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Developing Business Applications For Windows 8

The arrival of Windows 8 and Windows Server 2012 will bring its tablet inspired user interface to the mainstream.  While many application types will readily benefit from the new design, developers of traditional business applications may wonder how their applications will fare. What might not be as readily apparent is that Metro represents a shift in mental design philosophy as much as a new graphical theme.

This is an important distinction because it shows how Metro can be relevant to all users, not just those with tablets or touchscreen based devices. To explore some of the design decisions being made when embracing Metro, Microsoft's Robert Green introduces Nadine Fox of Macadamian. Together they profile an application they developed for Metro which is representative of a traditional line of business application, a business expense management system.

One of the themes Green repeatedly mentions is "content over chrome". The results of this convention are apparent in the look of the application. While the application is running under Windows 8 and driven by a mouse, the traditional menu bar and the newer ribbon are both gone. Instead, the primary content-- expense report items-- are the focus. The only tie to the traditional application is the "App Bar" which appears based on context when certain application items are selected. Otherwise it hides off screen, to minimize user distraction.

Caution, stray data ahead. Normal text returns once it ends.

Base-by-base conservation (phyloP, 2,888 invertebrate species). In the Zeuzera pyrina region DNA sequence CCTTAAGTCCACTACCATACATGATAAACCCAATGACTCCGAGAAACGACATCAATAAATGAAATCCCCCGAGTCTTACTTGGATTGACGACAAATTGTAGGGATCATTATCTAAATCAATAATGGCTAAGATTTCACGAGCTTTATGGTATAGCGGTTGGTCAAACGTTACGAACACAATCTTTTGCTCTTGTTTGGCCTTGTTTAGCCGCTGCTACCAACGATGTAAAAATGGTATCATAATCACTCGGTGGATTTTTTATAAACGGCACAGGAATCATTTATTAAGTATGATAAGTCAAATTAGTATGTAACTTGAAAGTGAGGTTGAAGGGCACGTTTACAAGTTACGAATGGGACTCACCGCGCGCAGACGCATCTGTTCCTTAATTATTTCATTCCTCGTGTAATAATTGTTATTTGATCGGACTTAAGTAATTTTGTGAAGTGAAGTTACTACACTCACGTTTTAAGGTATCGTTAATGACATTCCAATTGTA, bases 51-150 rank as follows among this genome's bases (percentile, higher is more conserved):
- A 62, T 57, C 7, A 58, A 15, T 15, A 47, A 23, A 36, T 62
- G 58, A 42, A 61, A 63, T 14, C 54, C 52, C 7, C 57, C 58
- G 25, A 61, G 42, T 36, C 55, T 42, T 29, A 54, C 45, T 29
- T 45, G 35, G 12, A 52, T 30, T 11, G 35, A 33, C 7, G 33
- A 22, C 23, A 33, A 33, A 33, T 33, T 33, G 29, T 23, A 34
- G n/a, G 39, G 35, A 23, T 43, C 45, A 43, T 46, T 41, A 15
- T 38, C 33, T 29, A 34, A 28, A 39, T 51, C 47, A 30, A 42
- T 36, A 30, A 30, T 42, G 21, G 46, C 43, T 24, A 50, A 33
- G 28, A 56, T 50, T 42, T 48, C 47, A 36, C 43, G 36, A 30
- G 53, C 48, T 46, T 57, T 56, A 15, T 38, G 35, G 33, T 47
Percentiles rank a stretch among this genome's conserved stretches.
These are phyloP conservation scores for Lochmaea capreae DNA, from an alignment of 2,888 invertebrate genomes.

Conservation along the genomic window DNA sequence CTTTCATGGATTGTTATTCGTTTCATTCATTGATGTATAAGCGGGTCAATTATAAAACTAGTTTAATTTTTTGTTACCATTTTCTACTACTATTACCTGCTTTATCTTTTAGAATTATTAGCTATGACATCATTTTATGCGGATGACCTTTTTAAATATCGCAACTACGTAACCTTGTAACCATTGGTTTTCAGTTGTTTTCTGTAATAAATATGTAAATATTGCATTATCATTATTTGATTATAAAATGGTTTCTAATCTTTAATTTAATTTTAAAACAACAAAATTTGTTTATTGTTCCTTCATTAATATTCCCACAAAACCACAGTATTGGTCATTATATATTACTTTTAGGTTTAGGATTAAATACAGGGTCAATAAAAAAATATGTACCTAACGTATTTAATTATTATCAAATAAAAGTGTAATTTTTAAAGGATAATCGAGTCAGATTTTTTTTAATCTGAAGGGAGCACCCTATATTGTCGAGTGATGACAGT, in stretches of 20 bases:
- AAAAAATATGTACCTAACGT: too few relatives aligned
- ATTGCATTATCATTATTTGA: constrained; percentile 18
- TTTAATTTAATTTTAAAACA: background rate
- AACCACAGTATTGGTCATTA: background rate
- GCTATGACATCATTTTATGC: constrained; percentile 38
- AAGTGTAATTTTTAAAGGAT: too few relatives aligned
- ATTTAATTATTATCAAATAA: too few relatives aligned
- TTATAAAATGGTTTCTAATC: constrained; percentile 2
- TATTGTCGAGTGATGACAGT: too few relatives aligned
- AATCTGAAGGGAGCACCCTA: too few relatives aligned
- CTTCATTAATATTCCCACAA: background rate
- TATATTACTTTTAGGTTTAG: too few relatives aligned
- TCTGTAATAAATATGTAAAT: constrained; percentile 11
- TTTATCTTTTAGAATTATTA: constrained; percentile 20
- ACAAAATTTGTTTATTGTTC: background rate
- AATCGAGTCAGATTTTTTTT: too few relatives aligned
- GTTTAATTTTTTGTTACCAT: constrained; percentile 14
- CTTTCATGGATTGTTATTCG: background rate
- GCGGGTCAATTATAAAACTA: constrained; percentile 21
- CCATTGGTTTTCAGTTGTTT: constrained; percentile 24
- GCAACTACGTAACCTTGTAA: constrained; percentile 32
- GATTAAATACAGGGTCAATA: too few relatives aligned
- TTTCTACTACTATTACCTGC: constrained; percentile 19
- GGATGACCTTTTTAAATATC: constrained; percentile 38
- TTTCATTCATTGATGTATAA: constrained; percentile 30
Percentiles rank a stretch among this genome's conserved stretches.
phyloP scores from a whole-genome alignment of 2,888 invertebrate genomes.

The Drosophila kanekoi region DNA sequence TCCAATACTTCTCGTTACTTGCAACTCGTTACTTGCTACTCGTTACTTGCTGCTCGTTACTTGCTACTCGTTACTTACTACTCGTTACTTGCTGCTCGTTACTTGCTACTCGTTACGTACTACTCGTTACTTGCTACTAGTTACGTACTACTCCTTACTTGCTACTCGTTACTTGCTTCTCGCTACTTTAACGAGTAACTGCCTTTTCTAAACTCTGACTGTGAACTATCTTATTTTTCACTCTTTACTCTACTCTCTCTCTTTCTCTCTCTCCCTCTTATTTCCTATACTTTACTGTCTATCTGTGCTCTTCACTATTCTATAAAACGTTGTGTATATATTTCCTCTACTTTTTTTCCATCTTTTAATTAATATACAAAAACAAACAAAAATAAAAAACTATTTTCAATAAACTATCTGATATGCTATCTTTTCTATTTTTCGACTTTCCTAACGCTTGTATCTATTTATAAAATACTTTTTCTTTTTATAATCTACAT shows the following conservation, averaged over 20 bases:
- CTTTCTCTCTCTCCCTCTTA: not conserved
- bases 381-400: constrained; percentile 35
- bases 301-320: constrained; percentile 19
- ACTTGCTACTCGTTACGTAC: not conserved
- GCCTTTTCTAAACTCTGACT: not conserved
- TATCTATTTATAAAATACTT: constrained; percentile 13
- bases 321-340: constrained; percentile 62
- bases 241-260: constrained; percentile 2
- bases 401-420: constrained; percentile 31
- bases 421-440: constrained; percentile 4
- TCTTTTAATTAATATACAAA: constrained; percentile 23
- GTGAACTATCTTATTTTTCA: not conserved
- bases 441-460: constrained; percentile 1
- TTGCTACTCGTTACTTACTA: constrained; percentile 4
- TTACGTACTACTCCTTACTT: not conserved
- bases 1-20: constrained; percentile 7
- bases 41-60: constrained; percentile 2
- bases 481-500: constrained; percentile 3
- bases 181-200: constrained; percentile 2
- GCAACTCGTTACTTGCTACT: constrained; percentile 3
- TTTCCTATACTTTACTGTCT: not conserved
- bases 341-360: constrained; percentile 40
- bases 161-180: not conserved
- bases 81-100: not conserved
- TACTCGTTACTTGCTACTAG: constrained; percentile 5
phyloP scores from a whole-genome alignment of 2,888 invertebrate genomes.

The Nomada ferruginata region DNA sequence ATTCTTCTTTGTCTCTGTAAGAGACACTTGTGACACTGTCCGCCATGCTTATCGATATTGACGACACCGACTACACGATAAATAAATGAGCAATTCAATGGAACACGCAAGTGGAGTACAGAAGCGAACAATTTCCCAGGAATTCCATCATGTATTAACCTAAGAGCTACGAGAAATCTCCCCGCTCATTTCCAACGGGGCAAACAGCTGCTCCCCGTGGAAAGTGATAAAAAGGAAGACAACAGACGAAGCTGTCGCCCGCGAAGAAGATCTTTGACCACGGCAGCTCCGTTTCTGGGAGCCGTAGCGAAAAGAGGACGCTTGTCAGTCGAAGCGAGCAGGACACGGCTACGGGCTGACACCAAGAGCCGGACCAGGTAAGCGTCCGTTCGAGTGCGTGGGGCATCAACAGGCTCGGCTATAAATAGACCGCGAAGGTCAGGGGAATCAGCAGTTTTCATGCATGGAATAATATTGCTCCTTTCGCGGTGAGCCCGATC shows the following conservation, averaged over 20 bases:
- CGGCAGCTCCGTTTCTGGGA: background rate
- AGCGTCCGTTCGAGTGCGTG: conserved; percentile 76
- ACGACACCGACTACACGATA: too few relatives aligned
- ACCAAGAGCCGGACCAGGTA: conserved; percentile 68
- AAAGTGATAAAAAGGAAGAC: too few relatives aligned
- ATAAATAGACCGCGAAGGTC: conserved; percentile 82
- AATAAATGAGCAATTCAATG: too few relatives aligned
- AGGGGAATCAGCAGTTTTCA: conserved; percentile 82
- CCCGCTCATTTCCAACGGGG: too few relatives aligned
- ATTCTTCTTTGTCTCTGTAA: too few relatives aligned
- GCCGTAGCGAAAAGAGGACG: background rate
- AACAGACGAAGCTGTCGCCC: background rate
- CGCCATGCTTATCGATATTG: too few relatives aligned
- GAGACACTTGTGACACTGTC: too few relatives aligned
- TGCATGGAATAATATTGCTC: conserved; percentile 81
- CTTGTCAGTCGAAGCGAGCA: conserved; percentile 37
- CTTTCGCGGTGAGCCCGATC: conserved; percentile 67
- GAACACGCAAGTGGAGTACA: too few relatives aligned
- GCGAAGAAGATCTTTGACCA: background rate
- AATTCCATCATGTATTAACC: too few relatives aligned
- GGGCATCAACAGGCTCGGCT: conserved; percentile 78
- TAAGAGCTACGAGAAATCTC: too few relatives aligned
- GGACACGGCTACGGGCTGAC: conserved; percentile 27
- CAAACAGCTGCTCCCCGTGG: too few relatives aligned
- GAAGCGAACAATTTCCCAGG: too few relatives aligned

To further emphasize the content over chrome mantra, even the traditional message boxes are discouraged. Instead notifications from the application are placed inline with the fields that require the information:

Inline error message


Green also demonstrated some of the other Windows 8 specific features his sample application could take advantage of, including the sharing facility. This provided access to sharing via email, Twitter, or sending to quick note.

In watching the presentation, one is left with the impression that there indeed a viable path forward for business applications under the Windows 8 style UI, but they will require a new approach in their presentation and design. The challenge facing developers will be in obtaining the necessary time and artistic design resources to take advantage of the new look.

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